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  • Writer's pictureWomen's Cancer Research Foundation

Understanding Your Risk: What Are My Chances of Being Diagnosed with Gynecologic Cancer?


Womens Cancer Research Foundation

Gynecologic cancers impact thousands of women each year yet understanding your individual risk can empower you to take proactive steps towards prevention and early detection. Let's delve into the statistics of five common gynecologic cancers to shed light on your chances of diagnosis.


Cervical Cancer:

With nearly 13,900 new cases expected this year, cervical cancer remains a significant health concern. While the disease predominantly affects women aged 35 to 44, around 20% of new cases occur in women over 65. Fortunately, cervical cancer is highly preventable, largely attributed to the human papillomavirus (HPV). The availability of an effective HPV vaccine has contributed to a decline in cervical cancer diagnoses over the years.


Understanding your individual risk can empower you to take proactive steps towards prevention and early detection.

Endometrial (Uterine) Cancer:

Annually, approximately 66,200 women in the USA receive a diagnosis of endometrial cancer. This cancer is relatively rare in women under 45, with the average age of diagnosis being 60. Notably, endometrial cancer occurs more frequently in Black females compared to White females.


Ovarian Cancer:

Ovarian cancer is expected to affect nearly 19,700 women in 2023, with approximately 1 in 78 women facing a diagnosis in their lifetime. Regrettably, ovarian cancer claims more lives than any other gynecologic cancer. Typically diagnosed in older women, with around half of survivors being 63 years or older, ovarian cancer exhibits a higher incidence among White females than Black females.


Vaginal Cancer:

Vaginal cancer represents one of the rarest gynecologic cancers, accounting for only 1% to 2% of cases. Similar to ovarian cancer, it primarily occurs in older women, with the average age of diagnosis around 67.


Vulvar Cancer:

Though less common, vulvar cancer comprised approximately 6% of new gynecologic cancer cases, with an estimated 6,500 diagnoses projected for 2023. Despite its rarity, understanding the risk factors associated with vulvar cancer is essential for early detection and treatment.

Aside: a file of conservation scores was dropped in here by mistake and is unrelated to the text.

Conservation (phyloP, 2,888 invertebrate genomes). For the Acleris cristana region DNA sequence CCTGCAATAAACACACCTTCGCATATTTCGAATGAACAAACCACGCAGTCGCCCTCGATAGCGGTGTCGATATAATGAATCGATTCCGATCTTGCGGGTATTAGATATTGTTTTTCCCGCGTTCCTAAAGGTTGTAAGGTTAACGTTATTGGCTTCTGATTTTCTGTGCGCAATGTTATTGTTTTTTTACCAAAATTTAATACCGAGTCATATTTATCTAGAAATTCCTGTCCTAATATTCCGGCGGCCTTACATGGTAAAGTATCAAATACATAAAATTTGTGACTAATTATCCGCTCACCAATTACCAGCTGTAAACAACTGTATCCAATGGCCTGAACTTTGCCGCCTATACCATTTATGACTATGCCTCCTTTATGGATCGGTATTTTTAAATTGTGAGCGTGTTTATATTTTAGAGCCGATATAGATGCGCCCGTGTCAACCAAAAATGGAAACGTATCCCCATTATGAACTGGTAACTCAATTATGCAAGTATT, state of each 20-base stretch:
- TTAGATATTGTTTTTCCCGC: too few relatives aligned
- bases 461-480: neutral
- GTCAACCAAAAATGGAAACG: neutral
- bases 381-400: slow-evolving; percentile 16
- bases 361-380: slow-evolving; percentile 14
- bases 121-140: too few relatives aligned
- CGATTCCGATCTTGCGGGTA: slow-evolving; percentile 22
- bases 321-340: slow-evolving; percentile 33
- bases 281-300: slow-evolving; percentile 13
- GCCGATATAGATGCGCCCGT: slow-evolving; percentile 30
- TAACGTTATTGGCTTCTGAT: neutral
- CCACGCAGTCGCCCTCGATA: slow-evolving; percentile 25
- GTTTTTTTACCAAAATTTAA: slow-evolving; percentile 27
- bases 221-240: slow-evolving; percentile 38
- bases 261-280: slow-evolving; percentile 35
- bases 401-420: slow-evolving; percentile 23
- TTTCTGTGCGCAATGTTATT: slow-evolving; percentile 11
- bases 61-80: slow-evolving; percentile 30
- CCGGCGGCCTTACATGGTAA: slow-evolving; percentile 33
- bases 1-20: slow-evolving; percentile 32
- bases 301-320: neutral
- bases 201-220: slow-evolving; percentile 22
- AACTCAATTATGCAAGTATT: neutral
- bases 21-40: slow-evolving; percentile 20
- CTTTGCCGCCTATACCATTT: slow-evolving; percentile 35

Knowledge of these statistics can serve as a catalyst for proactive healthcare decisions, including regular screenings, vaccination, and lifestyle modifications. By staying informed and undergoing routine clinical evaluations, you can reduce your risk and potentially detect gynecologic cancers at an earlier, more treatable stage.


In the fight against gynecologic cancers, research is pivotal in advancing our understanding of these diseases and developing more effective treatments. Organizations like the Women's Cancer Research Foundation (WCRF) are at the forefront of groundbreaking research initiatives, specifically aimed at improving outcomes for women diagnosed with breast and gynecologic cancers. When donating to the WCRF, you directly contribute to funding vital research projects that assess clinical trial results and innovative therapies that have the potential to save lives. Your generosity helps accelerate progress towards better prevention, early detection, and treatment options, offering hope to countless women and their families affected by breast and gynecologic cancers.


About Women’s Cancer Research Foundation:

The Women’s Cancer Research Foundation (WCRF) is one of the most active research organizations in the nation. We are dedicated to studying and evaluating novel treatments for women afflicted with breast, ovarian, endometrial, and cervical cancers. The WCRF persistently endeavors to make a difference in women’s lives by offering them hope, strength, and progress.



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